VMware vSphere 7 Update 2 has introduced a new feature called Precision Time for Windows. It's a completely new protocol that is worth looking at because it offers strict time accuracy and precision for time-sensitive virtualized applications.

In the past, enterprise admins relied on NTP and Microsoft Active Directory (AD), but vendors of time-sensitive applications called for better solutions. Highly time-sensitive environments, such as financial institutions, needed a solution for more precise time-keeping.

Precision Time for Windows overview ^

Microsoft's native time synchronization service for Windows is w32Time with built-in support for NTP. However, it was mostly developed for syncing host clocks in an AD domain to support authentication protocols. W32Time's architecture is plugin-based.

You can register one or more DLL as time providers. One of the providers is NTPClient, which is available by default for time synchronization with NTP servers. If there are multiple providers present, W32Time chooses which one to use by comparing their accuracy and reliability.

The diagram below gives an overview of the architecture of VMware Precision Time.

VMware vSphere 7 Update 2 Windows Precision Time

VMware vSphere 7 Update 2 Windows Precision Time

The Precision Clock device receives time from the hypervisor core, the VMkernel, via a dedicated internal channel. A Precision Clock device is a virtual clock device that provides a virtual machine with access to the system time of the primary ESXi host.

VMware Time Provider details ^

VMware has worked on the problem and introduced VMware Time Provider (vmwTimeProvider), which is a new W32Time plugin bundled within VMware tools for Windows VMs. It is able to provide time from a new virtual device, called the precision clock virtual device, to W32Time.

The virtual device was introduced with vSphere 7.0 Update 2 and allows the VM to access the system time on the ESXi host.

The device bypasses the virtual and guest networking stack and uses a dedicated VM Hypervisor proprietary paravirtual channel, reliable synchronization accuracy.

Note: VMware does not recommend configuring your domain controllers as Precision Time Protocol (PTP) clients, as DCs usually rely on NTP, and it's fine.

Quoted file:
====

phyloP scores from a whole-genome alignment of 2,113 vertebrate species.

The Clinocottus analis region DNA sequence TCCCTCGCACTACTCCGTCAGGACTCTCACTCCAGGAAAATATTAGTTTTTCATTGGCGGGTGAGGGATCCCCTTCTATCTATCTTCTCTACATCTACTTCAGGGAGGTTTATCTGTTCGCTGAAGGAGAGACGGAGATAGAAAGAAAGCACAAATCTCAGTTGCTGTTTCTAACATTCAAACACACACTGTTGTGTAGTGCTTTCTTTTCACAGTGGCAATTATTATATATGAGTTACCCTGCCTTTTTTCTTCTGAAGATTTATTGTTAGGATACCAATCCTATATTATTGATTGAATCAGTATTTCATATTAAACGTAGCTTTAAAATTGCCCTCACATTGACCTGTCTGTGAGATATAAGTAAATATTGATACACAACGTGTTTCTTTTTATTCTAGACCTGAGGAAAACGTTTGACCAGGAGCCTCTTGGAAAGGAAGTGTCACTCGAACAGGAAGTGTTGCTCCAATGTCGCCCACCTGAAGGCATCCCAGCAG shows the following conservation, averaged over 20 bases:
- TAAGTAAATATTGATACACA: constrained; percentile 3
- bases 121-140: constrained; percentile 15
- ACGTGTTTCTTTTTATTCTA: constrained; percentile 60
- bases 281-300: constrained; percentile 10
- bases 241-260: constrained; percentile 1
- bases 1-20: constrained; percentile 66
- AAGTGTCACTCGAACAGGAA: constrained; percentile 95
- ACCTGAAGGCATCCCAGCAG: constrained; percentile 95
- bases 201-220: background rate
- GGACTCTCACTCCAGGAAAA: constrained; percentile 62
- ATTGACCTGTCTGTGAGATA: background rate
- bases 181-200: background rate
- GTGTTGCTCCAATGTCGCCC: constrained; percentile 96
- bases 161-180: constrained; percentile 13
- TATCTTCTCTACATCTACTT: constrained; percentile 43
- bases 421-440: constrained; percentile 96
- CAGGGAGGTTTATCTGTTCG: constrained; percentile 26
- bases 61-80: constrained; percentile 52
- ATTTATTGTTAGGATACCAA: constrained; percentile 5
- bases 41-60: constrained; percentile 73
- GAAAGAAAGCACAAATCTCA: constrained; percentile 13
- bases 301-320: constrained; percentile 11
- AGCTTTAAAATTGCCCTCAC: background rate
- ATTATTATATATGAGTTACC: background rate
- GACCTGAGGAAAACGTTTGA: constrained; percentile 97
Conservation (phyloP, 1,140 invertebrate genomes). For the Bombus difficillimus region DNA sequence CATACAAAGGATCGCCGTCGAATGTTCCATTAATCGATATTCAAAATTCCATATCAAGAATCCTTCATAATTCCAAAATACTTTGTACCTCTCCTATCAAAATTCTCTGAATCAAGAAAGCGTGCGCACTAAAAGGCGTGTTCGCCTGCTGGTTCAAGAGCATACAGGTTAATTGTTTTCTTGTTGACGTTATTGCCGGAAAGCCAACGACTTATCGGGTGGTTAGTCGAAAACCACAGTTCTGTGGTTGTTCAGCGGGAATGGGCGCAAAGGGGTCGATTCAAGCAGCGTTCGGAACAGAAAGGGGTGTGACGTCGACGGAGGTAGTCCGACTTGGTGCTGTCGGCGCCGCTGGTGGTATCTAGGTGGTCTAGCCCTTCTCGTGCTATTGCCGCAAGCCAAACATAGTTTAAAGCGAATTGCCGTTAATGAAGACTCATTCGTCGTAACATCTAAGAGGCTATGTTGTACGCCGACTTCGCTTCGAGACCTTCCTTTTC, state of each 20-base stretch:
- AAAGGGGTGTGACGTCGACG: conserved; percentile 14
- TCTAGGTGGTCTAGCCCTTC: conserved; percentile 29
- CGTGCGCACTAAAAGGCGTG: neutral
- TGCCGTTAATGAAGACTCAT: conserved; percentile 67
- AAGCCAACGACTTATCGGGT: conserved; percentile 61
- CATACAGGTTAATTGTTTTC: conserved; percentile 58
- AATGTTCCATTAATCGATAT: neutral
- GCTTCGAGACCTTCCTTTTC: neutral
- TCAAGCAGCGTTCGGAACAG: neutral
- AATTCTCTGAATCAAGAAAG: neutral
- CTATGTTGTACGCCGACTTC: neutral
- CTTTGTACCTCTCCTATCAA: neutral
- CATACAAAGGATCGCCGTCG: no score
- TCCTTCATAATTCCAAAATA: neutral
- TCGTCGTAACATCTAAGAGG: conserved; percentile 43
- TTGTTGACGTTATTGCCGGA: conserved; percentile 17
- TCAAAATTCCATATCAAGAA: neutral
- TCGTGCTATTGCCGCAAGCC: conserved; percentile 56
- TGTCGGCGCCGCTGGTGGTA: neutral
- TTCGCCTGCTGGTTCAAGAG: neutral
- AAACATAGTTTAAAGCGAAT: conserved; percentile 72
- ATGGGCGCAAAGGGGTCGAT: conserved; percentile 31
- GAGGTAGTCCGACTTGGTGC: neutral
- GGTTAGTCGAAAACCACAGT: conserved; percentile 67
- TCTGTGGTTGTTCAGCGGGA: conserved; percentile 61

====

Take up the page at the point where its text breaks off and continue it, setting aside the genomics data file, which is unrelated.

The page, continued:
Enable PTP in a Windows VM

The process is pretty easy but will need some downtime. You'll have to power down your VM first. Then click Add new device > Precision clock.

Add new virtual hardware called Precision Clock to your VM

Add new virtual hardware called Precision Clock to your VM

The VM's hardware compatibility level must be at least VM Version 17 or higher, so if you have just upgraded from vSphere 6.7 or migrated this VM from elsewhere, you'll need to upgrade the VM's virtual hardware first.

In our case, we're running vSphere 7.0 Update 2 with default VM compatibility, which is VM version 19. The VM has the latest virtual hardware.

VM version 19

VM version 19

When done, you have to configure it so that the VM will use the ESXi host for time sync.

Enable vmwTimeProvider plugin

To activate the vmwTimeProvider plugin, select the VMware Time Provider component in the VMware Tools installer setup during installation/upgrade. This component is deselected by default. So be sure to select this component.

VMware custom setup of VMware tools

VMware custom setup of VMware tools

Next, you have to reboot the VM.

Enable PTP protocol for ESXi host

Yes, you can also enable the PTP protocol for the ESXi host itself. The process is simple. You just select your host, then select Configure > Time configuration. Be sure to disable NTP if enabled. Then click the edit button next to the PTP time configuration.

Enable the PTP protocol at the host level

Enable the PTP protocol at the host level

Then click Enable.

Enable PTP and select NIC

Enable PTP and select NIC

And we need to do one last step. We need to start the service on the host. You must connect to the host console (directly to the host) and start the PTP daemon there.

Go to Manage > Services > ptpd > Start.

Start PTP daemon at the host level

Start PTP daemon at the host level

You should be sure that the policy for the service is set to "start and stop" with the host, as shown in the screenshot below. Otherwise, the service won't start when you reboot your host.

Start and stop with the host

Start and stop with the host

Final words ^

The default NTP time services provide accurate time information to OS clients; however, the accuracy is at about the milliseconds level. If you need anything more precise because you're using a special application, then VMware Precision Time is the way to go.

VMware does a great job allowing you to do the config on a per-VM level, as usually you only need it on some specific VM(s) within your organization, not all of them.

The vmwTimeProvider receives time from the Precision Clock virtual device available in vSphere 7.0 U2 and transmits it to the W32Time side over a closed and fast channel (paravirtualization), bypassing the network stack.

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The ESXi host is usually synchronized with CMOS RTC time on the host. It is important to still configure an external NTP source for the ESXi host, as the CMOS clock can drift.

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